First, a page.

In the June 29 episode of This American Life, Journatic founder Brian Timpone posits that his sweatshop media company, which farms out “local reporting” to the Philippines and Eastern Europe, is saving journalism. He’s so far off base that I almost feel sorry for the guy. Then I remember he’s the Benedict Arnold of media.
A former reporter, Timpone knows the rigors of true, gum-shoe journalism. No writer goes into the biz for the money, but paying a reporter $12 for a story? Or, as it reportedly plays out for those scribes overseas, 40 cents? You get what you pay for, and I wouldn’t wipe my bum with a 40-cent roll of toilet paper.
In Timpone’s finest moment on the broadcast, and there are many to choose from, he challenges reporter Sarah Koenig to produce a “better solution” than Journatic for the declining newspaper industry.
“At the end of the day, what’s a better solution?” asks Timpone, in full school-yard bully mode. “Do you have one? If you have a better idea, I’m all ears.”
The fact that no one has a neat little solution to combat print publications’ landslide losses of subscribers and advertisers is not a point in Journatic’s favor. It’s a clear strike against it.
If the problem is that readers and advertisers see newspapers as increasingly less important in their lives, then giving them a poorer quality product will decrease interest ever still.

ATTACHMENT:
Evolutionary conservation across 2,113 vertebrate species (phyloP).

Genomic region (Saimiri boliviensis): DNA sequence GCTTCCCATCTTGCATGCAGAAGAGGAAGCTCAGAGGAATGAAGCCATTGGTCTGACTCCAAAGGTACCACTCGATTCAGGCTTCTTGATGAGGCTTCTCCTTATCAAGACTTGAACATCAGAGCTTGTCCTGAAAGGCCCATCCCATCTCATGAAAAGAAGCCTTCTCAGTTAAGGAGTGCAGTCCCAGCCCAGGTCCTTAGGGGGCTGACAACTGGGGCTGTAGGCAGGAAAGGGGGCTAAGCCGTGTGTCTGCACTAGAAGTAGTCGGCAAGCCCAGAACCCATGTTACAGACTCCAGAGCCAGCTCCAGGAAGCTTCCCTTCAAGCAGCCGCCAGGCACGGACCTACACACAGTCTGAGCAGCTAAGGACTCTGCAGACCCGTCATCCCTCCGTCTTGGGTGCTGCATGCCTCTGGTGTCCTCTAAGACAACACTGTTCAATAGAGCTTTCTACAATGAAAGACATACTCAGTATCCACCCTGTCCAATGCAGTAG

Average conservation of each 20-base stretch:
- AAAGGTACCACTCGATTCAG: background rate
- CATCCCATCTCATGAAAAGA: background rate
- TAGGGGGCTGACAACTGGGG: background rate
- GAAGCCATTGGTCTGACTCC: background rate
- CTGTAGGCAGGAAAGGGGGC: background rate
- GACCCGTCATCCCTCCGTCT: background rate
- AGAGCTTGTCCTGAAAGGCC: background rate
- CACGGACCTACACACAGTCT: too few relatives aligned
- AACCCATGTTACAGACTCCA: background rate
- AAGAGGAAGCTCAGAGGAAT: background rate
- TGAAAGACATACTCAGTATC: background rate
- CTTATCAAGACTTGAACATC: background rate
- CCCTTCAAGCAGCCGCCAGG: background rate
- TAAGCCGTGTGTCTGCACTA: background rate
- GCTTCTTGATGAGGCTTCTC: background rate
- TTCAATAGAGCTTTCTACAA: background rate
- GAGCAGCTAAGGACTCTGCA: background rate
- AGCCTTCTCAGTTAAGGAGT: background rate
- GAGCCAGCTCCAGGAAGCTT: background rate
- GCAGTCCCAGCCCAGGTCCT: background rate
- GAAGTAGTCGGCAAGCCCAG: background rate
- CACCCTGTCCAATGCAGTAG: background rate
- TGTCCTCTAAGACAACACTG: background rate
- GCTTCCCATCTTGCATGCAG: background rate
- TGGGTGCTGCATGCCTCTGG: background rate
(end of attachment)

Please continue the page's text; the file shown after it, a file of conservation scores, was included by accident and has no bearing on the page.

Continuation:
Let’s take a little stroll down hypothetical lane, shall we? Imagine instead of trying to bring local coverage to towns with no newspapers, Timpone was trying to bring medical care to places with no doctors. He can’t afford trained professionals, so he rounds up a crack team of people hungry for work, arms them with a medical dictionary and a couple textbooks, and sets up a call-in doctor’s office. The townspeople are getting some medical treatment, but whether more harm than good is being done is anybody’s guess. While journalism isn’t always a matter of life and death, giving people wrong information is toxic.
By creating an inferior product and passing it off as journalism in a shocking array of major papers, Timpone is perpetrating the greatest fraud in modern media. Hence, the fake bylines. It’s not enough for Timpone to pay his writers pennies. He also denies them credit. Now outed and rightfully shamed for this practice, Timpone has promised to do away with pen names like “Jimmy Finkle” and “Jeanie Cox.” But he still won’t use the name of an overseas writer, opting instead to go with generic taglines.
Now, I can see Timpone’s a clever guy, and, according to the bio on his website, one with four little mouths to feed. But I can’t sympathize with anyone who takes jobs away from journalists and produces an inferior product in their places.
You think you’re saving journalism? You’re manning the guillotine.